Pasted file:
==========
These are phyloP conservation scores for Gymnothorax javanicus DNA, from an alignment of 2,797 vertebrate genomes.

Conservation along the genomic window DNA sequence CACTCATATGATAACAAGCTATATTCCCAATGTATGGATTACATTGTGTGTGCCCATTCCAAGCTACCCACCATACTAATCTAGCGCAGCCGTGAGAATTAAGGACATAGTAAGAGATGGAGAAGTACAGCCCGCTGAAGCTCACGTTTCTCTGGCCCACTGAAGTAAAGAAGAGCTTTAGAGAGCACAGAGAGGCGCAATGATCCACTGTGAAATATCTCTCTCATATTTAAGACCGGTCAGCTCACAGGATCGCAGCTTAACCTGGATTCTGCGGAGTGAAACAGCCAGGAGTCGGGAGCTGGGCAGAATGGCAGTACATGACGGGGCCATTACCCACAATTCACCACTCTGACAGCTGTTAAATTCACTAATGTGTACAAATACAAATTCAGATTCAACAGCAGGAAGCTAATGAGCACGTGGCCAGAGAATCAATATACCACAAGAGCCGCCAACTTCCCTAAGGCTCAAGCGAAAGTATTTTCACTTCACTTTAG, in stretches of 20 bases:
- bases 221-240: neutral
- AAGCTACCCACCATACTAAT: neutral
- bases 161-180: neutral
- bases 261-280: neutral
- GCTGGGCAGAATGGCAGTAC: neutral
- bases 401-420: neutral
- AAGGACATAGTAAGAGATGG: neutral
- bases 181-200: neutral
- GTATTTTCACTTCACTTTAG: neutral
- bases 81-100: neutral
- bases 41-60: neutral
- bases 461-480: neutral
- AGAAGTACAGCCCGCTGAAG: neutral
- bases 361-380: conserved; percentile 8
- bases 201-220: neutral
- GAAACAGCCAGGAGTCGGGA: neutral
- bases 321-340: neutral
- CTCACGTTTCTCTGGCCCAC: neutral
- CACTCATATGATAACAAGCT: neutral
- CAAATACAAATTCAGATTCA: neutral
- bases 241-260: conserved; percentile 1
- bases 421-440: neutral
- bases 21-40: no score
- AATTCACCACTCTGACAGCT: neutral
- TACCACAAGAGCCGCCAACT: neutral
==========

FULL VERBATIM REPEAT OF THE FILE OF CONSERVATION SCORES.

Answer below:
These are phyloP conservation scores for Gymnothorax javanicus DNA, from an alignment of 2,797 vertebrate genomes.

Conservation along the genomic window DNA sequence CACTCATATGATAACAAGCTATATTCCCAATGTATGGATTACATTGTGTGTGCCCATTCCAAGCTACCCACCATACTAATCTAGCGCAGCCGTGAGAATTAAGGACATAGTAAGAGATGGAGAAGTACAGCCCGCTGAAGCTCACGTTTCTCTGGCCCACTGAAGTAAAGAAGAGCTTTAGAGAGCACAGAGAGGCGCAATGATCCACTGTGAAATATCTCTCTCATATTTAAGACCGGTCAGCTCACAGGATCGCAGCTTAACCTGGATTCTGCGGAGTGAAACAGCCAGGAGTCGGGAGCTGGGCAGAATGGCAGTACATGACGGGGCCATTACCCACAATTCACCACTCTGACAGCTGTTAAATTCACTAATGTGTACAAATACAAATTCAGATTCAACAGCAGGAAGCTAATGAGCACGTGGCCAGAGAATCAATATACCACAAGAGCCGCCAACTTCCCTAAGGCTCAAGCGAAAGTATTTTCACTTCACTTTAG, in stretches of 20 bases:
- bases 221-240: neutral
- AAGCTACCCACCATACTAAT: neutral
- bases 161-180: neutral
- bases 261-280: neutral
- GCTGGGCAGAATGGCAGTAC: neutral
- bases 401-420: neutral
- AAGGACATAGTAAGAGATGG: neutral
- bases 181-200: neutral
- GTATTTTCACTTCACTTTAG: neutral
- bases 81-100: neutral
- bases 41-60: neutral
- bases 461-480: neutral
- AGAAGTACAGCCCGCTGAAG: neutral
- bases 361-380: conserved; percentile 8
- bases 201-220: neutral
- GAAACAGCCAGGAGTCGGGA: neutral
- bases 321-340: neutral
- CTCACGTTTCTCTGGCCCAC: neutral
- CACTCATATGATAACAAGCT: neutral
- CAAATACAAATTCAGATTCA: neutral
- bases 241-260: conserved; percentile 1
- bases 421-440: neutral
- bases 21-40: no score
- AATTCACCACTCTGACAGCT: neutral
- TACCACAAGAGCCGCCAACT: neutral